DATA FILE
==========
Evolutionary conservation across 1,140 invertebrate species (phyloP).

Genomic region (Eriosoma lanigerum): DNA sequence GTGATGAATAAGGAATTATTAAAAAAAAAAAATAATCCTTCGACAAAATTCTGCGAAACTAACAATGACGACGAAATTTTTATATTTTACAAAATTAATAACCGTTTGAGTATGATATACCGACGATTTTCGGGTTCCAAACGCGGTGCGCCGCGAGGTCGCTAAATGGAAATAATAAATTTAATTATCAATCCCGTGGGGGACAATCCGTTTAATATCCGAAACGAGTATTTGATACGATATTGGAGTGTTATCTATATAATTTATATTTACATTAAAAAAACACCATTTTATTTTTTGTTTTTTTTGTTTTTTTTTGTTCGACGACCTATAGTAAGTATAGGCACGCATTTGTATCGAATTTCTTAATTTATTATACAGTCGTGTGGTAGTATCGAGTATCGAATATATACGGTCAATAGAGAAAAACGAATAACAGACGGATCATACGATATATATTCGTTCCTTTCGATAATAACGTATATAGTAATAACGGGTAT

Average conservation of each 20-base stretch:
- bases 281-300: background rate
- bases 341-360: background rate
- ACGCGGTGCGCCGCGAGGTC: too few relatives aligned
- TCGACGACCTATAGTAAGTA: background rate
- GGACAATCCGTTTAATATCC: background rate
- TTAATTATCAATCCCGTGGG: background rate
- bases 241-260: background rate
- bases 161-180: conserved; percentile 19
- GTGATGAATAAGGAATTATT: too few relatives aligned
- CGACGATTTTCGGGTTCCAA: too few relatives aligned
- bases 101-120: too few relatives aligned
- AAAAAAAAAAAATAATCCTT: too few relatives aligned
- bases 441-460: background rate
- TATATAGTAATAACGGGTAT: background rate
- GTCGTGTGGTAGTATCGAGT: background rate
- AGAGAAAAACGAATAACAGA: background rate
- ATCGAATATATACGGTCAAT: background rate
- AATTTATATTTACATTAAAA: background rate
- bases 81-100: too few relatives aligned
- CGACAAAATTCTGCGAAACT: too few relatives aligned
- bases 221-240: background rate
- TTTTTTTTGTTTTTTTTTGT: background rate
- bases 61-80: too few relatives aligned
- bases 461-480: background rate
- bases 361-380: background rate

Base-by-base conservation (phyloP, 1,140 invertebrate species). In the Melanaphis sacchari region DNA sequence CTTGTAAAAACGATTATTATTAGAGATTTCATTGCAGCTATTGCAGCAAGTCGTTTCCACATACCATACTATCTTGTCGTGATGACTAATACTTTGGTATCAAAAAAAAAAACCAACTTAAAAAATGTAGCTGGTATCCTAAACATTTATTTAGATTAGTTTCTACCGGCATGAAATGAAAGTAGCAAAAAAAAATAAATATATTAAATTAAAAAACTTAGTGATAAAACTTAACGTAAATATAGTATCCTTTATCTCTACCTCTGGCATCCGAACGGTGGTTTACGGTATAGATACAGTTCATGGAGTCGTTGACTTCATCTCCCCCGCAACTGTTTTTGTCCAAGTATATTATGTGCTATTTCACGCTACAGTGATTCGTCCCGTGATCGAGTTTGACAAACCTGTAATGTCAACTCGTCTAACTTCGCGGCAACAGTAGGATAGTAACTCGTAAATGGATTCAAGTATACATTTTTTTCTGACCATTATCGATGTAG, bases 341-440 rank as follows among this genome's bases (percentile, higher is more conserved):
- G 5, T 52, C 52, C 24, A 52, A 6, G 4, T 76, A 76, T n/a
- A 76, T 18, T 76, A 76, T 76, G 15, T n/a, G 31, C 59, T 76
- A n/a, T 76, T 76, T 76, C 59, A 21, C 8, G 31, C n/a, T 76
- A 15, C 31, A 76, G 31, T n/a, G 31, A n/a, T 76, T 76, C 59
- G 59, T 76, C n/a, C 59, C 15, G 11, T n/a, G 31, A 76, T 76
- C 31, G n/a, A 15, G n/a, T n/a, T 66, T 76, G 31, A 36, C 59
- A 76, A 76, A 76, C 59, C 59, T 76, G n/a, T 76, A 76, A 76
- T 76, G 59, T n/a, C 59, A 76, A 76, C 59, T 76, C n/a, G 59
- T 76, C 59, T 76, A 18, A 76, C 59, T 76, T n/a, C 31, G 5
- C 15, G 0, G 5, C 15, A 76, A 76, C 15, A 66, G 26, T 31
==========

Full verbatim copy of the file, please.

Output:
Evolutionary conservation across 1,140 invertebrate species (phyloP).

Genomic region (Eriosoma lanigerum): DNA sequence GTGATGAATAAGGAATTATTAAAAAAAAAAAATAATCCTTCGACAAAATTCTGCGAAACTAACAATGACGACGAAATTTTTATATTTTACAAAATTAATAACCGTTTGAGTATGATATACCGACGATTTTCGGGTTCCAAACGCGGTGCGCCGCGAGGTCGCTAAATGGAAATAATAAATTTAATTATCAATCCCGTGGGGGACAATCCGTTTAATATCCGAAACGAGTATTTGATACGATATTGGAGTGTTATCTATATAATTTATATTTACATTAAAAAAACACCATTTTATTTTTTGTTTTTTTTGTTTTTTTTTGTTCGACGACCTATAGTAAGTATAGGCACGCATTTGTATCGAATTTCTTAATTTATTATACAGTCGTGTGGTAGTATCGAGTATCGAATATATACGGTCAATAGAGAAAAACGAATAACAGACGGATCATACGATATATATTCGTTCCTTTCGATAATAACGTATATAGTAATAACGGGTAT

Average conservation of each 20-base stretch:
- bases 281-300: background rate
- bases 341-360: background rate
- ACGCGGTGCGCCGCGAGGTC: too few relatives aligned
- TCGACGACCTATAGTAAGTA: background rate
- GGACAATCCGTTTAATATCC: background rate
- TTAATTATCAATCCCGTGGG: background rate
- bases 241-260: background rate
- bases 161-180: conserved; percentile 19
- GTGATGAATAAGGAATTATT: too few relatives aligned
- CGACGATTTTCGGGTTCCAA: too few relatives aligned
- bases 101-120: too few relatives aligned
- AAAAAAAAAAAATAATCCTT: too few relatives aligned
- bases 441-460: background rate
- TATATAGTAATAACGGGTAT: background rate
- GTCGTGTGGTAGTATCGAGT: background rate
- AGAGAAAAACGAATAACAGA: background rate
- ATCGAATATATACGGTCAAT: background rate
- AATTTATATTTACATTAAAA: background rate
- bases 81-100: too few relatives aligned
- CGACAAAATTCTGCGAAACT: too few relatives aligned
- bases 221-240: background rate
- TTTTTTTTGTTTTTTTTTGT: background rate
- bases 61-80: too few relatives aligned
- bases 461-480: background rate
- bases 361-380: background rate

Base-by-base conservation (phyloP, 1,140 invertebrate species). In the Melanaphis sacchari region DNA sequence CTTGTAAAAACGATTATTATTAGAGATTTCATTGCAGCTATTGCAGCAAGTCGTTTCCACATACCATACTATCTTGTCGTGATGACTAATACTTTGGTATCAAAAAAAAAAACCAACTTAAAAAATGTAGCTGGTATCCTAAACATTTATTTAGATTAGTTTCTACCGGCATGAAATGAAAGTAGCAAAAAAAAATAAATATATTAAATTAAAAAACTTAGTGATAAAACTTAACGTAAATATAGTATCCTTTATCTCTACCTCTGGCATCCGAACGGTGGTTTACGGTATAGATACAGTTCATGGAGTCGTTGACTTCATCTCCCCCGCAACTGTTTTTGTCCAAGTATATTATGTGCTATTTCACGCTACAGTGATTCGTCCCGTGATCGAGTTTGACAAACCTGTAATGTCAACTCGTCTAACTTCGCGGCAACAGTAGGATAGTAACTCGTAAATGGATTCAAGTATACATTTTTTTCTGACCATTATCGATGTAG, bases 341-440 rank as follows among this genome's bases (percentile, higher is more conserved):
- G 5, T 52, C 52, C 24, A 52, A 6, G 4, T 76, A 76, T n/a
- A 76, T 18, T 76, A 76, T 76, G 15, T n/a, G 31, C 59, T 76
- A n/a, T 76, T 76, T 76, C 59, A 21, C 8, G 31, C n/a, T 76
- A 15, C 31, A 76, G 31, T n/a, G 31, A n/a, T 76, T 76, C 59
- G 59, T 76, C n/a, C 59, C 15, G 11, T n/a, G 31, A 76, T 76
- C 31, G n/a, A 15, G n/a, T n/a, T 66, T 76, G 31, A 36, C 59
- A 76, A 76, A 76, C 59, C 59, T 76, G n/a, T 76, A 76, A 76
- T 76, G 59, T n/a, C 59, A 76, A 76, C 59, T 76, C n/a, G 59
- T 76, C 59, T 76, A 18, A 76, C 59, T 76, T n/a, C 31, G 5
- C 15, G 0, G 5, C 15, A 76, A 76, C 15, A 66, G 26, T 31